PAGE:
A simple matching activity to begin exploring the age you have to be to legally do various activities in the UK.
The Word document is easy to edit so you an add topics suited to your group.
This has been used as part of independent living skills, Citizenship and exploring Emotions and Behaviour.
Force Field Analysis was created by Kurt Lewin in the 1940s. Lewin originally used it in his work as a social psychologist. Today, however, it is also used in business, for making and communicating go/no-go decisions.
Having used elements of this theory a lot when working with autistic learners, I find it to be a really effect way to add structure to the process of decision making that can otherwise be too open ended.
I have uploaded my most recent version of the worksheet activity.
This activity was developed when working on employability skills and identifying that many learners were unaware and / or unable to say what they were good at. Many learners also struggled to engage with peers outside of their friendship group.
The activity encourages positive interaction between learners, makes it easier to discuss personal strengths, and if done effectively, nurtures positive self esteem.
The activity consists of a range of 12 editible ‘bingo cards’. Instructions are below and included in the word document.
You will need
One bingo sheet per learner (there are 12 different cards provided, so you may need to print more than one set).
One pen per learner
Invite learners to verbally contribute a range of skills we use in school / college, especially those that will also apply in the work place.
Discuss the difficulties we often have in identifying and verbalising our own skills. E.g. We are taught not to show off, so it feels uncomfortable doing what might be seen as boasting.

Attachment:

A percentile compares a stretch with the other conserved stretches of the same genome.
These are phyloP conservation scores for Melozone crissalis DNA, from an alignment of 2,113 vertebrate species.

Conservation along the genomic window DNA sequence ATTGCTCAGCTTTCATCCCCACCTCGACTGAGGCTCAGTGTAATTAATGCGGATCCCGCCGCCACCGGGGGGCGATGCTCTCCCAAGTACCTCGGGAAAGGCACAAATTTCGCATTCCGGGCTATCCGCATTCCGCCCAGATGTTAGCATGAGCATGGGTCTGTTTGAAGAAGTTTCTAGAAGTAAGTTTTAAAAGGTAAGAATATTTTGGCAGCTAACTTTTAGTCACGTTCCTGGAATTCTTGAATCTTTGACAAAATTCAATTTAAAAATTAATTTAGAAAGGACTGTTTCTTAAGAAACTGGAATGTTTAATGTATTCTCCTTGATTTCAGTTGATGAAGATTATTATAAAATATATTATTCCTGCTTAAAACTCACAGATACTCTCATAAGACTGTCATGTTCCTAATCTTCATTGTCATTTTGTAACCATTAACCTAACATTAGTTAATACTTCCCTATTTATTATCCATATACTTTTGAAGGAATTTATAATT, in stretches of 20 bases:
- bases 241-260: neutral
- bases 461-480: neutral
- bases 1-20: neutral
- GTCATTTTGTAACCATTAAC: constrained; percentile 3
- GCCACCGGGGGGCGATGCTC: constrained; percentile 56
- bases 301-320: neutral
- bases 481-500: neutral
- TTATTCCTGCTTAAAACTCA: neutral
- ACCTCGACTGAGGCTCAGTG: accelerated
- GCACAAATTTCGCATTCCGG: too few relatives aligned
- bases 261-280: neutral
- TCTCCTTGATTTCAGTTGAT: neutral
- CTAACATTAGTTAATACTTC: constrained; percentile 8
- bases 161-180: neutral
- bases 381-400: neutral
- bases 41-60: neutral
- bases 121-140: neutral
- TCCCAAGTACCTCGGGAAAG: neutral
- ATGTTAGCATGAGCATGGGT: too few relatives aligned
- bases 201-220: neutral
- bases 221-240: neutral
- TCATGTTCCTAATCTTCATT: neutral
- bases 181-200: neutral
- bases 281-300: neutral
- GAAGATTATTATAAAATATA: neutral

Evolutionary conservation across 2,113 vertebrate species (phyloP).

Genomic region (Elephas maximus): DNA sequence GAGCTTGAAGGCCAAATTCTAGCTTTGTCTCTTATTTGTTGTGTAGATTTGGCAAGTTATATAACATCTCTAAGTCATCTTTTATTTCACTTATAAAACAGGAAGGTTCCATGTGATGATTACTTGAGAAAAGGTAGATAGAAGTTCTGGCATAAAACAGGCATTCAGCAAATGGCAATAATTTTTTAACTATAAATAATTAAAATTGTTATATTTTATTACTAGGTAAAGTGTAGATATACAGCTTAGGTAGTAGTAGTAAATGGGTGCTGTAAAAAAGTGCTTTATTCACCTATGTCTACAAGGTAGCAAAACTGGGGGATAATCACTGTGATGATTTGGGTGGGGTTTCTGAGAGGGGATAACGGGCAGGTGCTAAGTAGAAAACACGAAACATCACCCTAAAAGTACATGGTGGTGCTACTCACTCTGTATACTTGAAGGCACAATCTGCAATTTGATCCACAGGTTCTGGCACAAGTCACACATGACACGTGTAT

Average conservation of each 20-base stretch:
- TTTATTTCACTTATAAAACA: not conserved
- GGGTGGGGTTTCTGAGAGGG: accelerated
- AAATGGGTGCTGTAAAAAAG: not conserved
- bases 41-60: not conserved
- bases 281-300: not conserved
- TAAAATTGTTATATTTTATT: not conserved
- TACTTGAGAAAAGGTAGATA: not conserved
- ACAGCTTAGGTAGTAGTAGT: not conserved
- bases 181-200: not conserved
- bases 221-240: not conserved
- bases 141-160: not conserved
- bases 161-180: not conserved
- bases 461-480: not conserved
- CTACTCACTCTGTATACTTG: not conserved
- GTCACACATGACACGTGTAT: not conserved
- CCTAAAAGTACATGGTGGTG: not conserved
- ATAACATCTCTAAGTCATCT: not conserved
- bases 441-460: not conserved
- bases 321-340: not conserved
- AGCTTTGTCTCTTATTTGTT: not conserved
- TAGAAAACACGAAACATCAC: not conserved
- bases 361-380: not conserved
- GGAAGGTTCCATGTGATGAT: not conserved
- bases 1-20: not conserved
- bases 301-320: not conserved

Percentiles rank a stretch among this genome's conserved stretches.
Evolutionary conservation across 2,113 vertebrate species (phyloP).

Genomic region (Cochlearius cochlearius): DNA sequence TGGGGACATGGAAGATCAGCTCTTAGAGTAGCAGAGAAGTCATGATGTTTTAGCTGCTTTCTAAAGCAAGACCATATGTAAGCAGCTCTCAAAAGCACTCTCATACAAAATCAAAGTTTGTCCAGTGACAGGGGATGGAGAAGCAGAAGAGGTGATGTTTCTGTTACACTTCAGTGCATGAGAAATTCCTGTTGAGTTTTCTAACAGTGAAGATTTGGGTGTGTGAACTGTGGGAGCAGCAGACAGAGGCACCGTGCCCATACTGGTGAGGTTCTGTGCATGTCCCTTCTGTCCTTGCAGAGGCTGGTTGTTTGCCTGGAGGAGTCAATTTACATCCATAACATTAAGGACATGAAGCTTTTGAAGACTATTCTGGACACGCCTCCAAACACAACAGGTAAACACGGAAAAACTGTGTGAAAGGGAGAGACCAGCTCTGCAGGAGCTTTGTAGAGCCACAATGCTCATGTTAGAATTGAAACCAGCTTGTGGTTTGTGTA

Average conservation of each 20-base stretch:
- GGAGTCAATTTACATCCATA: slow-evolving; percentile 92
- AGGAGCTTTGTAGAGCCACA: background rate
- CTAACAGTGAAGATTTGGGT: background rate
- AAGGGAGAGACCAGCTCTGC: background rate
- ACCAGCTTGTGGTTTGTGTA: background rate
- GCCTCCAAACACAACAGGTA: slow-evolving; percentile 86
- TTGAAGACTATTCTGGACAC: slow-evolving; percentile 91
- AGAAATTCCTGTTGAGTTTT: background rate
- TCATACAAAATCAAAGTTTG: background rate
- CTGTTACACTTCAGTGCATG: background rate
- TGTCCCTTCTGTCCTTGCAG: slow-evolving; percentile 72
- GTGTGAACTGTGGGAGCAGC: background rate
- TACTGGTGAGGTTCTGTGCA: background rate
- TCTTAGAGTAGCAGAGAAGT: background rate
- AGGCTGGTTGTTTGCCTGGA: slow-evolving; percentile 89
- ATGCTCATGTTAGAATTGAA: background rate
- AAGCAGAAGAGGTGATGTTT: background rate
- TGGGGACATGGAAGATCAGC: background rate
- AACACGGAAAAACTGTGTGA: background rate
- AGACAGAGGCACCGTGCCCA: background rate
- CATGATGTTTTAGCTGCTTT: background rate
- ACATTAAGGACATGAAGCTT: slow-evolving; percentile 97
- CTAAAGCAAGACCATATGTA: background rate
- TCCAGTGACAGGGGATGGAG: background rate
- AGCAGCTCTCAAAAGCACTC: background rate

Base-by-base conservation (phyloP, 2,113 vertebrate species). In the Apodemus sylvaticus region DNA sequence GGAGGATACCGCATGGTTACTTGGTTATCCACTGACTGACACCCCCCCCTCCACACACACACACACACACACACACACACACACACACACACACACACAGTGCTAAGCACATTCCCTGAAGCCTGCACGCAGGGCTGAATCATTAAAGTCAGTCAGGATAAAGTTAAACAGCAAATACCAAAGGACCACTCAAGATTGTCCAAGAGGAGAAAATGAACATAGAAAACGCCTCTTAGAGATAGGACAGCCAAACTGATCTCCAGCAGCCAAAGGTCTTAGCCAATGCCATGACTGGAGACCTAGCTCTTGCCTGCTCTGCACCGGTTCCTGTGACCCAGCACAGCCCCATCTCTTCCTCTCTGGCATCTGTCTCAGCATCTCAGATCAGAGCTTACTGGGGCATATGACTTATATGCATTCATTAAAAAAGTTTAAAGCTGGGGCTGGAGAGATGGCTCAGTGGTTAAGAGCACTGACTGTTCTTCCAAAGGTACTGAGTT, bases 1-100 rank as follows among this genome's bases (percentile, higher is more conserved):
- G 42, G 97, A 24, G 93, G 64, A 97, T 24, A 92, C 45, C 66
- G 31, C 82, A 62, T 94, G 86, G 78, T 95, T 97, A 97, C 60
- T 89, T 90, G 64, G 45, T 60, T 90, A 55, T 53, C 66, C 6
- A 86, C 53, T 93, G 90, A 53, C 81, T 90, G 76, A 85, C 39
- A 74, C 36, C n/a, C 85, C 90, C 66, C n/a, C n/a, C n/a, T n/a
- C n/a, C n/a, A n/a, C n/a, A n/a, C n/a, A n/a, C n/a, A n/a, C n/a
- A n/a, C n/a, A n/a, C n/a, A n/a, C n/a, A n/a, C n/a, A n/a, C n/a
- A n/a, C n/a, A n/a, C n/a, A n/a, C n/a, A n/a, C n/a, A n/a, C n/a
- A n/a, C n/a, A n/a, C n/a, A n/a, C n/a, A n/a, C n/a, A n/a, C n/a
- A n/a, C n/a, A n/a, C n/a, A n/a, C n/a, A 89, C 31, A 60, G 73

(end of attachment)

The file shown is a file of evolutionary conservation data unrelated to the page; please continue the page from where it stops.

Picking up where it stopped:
Explain that in preparing for employment (CV writing, application forms and interviews) we need to gain an understanding of our own strengths and weaknesses and then be able to explain them to others.
**Teacher Demonstration: **
• Pick one skill listed in the 3x3 table. Look around the class for someone who has that skill.
• Approach the learner and tell them “I think you have this skill, because…”
• Ask the learner to sign their name in the relevant box on your sheet.
• Ask the learner to record the same skill in the 3x2 table at the bottom of their page. They have now “collected a skill / compliment”.
Learners should now do the same, mixing with others in the group, paying them compliments by telling them what skills they have noticed.
Each learner records the skills they have collected, potentially building confidence and self-awareness.
• Promote positive relationship building, build confidence by getting each learner noticed and encourage social etiquette in responding to compliments.
• Encourage participation, aiming for the first to get 3 in a row, full house etc.
• If some learners are not getting matches, lead the activity by reading out (or thinking of your own) skills and giving all learners the chance to claim them.
The activity continues until one person has 6-9 different names on their sheet and all learners have 6 of their own skills identified.
Extension activity: Develop employability vocabulary e.g. Do you know a better word for “being on time?”